- The USA extended its current overall unbeaten streak to 43 games (36-0-7) dating back to March of 2012 when it lost to Japan during group play at the Algarve Cup.
- The USA moved to 3-0-1 on the year with its first draw of 2014.
- The U.S. WNT improved to 24-1-5 all-time against Japan.
- The USA is now 16-0-4 under head coach Tom Sermanni.
- Sermanni made just two substitutions in the match, sending on Tobin Heath for Heather O’Reilly and Kristie Mewis for Morgan Brian, both in the 73 rd minute.
- It was the first appearance in a U.S. uniform for Heath, who struggled to overcome an ankle injury, since June 15, 2013, when she played 90 minutes against Korea Republic.
- O’Reilly earned her 197th cap and is now just three games away from becoming the ninth WNT player to reach the 200-game mark.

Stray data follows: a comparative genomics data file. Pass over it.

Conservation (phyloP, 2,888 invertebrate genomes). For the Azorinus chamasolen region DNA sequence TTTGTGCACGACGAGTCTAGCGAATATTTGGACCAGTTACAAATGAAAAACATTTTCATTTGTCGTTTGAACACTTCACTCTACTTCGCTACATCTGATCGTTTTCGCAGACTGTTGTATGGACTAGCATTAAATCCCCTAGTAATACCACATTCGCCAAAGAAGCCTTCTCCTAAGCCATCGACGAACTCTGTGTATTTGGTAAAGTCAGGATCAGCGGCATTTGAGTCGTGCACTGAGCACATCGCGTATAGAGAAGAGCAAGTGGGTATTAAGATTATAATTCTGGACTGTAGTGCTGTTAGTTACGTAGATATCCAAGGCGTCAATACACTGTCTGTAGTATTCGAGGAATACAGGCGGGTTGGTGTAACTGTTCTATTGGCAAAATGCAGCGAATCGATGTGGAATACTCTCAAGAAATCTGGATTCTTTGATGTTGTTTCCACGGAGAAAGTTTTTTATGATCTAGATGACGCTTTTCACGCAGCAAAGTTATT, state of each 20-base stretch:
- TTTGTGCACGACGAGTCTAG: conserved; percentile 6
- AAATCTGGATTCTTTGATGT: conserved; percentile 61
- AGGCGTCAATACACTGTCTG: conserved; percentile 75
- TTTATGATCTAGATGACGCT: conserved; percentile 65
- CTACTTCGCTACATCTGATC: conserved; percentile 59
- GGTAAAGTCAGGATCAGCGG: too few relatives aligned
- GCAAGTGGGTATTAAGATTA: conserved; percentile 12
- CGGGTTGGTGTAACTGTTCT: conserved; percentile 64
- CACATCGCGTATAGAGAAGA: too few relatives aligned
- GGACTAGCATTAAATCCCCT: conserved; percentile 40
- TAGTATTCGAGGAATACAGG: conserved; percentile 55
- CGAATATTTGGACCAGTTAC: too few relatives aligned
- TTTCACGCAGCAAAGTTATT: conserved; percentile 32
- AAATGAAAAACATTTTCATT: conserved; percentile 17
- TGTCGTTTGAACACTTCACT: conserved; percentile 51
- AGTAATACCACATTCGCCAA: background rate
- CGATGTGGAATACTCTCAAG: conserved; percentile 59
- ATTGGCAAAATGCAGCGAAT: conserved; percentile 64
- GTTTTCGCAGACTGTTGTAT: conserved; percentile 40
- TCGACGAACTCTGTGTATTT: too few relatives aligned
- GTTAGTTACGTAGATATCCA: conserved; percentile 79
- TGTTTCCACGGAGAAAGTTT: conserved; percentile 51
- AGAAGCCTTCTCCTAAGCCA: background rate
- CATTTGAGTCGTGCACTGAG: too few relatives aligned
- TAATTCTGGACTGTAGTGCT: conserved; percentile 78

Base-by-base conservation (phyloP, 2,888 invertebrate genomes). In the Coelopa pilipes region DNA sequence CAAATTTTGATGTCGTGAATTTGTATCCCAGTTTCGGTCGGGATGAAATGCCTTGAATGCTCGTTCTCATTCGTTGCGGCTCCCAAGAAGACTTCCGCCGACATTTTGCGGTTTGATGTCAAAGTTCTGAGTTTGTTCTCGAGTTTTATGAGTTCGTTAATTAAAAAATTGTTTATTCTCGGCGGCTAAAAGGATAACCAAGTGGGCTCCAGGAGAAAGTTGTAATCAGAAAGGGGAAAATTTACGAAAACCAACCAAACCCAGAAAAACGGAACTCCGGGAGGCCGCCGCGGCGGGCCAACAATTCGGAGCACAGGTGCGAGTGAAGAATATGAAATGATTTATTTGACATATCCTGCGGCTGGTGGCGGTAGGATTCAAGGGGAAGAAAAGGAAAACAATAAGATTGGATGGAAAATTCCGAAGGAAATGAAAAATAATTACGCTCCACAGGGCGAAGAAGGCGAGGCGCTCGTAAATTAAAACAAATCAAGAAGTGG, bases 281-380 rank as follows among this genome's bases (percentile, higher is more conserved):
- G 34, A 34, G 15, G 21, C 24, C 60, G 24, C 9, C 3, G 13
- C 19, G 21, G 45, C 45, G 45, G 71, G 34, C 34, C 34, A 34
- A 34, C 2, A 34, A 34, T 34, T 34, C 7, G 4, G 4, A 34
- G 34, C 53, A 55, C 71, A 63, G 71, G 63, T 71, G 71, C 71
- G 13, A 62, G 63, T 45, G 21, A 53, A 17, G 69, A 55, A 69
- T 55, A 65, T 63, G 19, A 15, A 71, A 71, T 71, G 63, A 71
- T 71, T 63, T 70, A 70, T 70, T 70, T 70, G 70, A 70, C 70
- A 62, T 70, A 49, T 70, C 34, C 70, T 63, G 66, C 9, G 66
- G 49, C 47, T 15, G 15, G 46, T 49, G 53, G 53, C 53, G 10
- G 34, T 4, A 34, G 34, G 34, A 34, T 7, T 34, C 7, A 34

- With U.S. captain Christie Rampone and co-captain Abby Wambach not seeing action, Becky Sauerbrunn captained the U.S. team, as she did in the opening game of the Algarve Cup last year.
- Twenty-one-year-old Morgan Brian made just her third start and earned her sixth cap.
- The most recent U.S. tie in the Algarve Cup came in last year’s tournament, a 1-1 draw with Sweden in the final group game, a result that sent the USA to the championship game.
-U.S. Women’s National Team Match Report-
U.S. Women’s National Team vs. Japan
Date: March 5, 2014
Competition: 2014 Algarve Cup – Group B
Venue: Belavista Municipal Stadium; Parchal, Portugal
Kickoff: 7:45 a.m. ET / 12:45 p.m. local
Weather: 66 degrees, windy, partly cloudy
Scoring Summary: 1 2 F
USA 0 1 1
JPN 0 1 1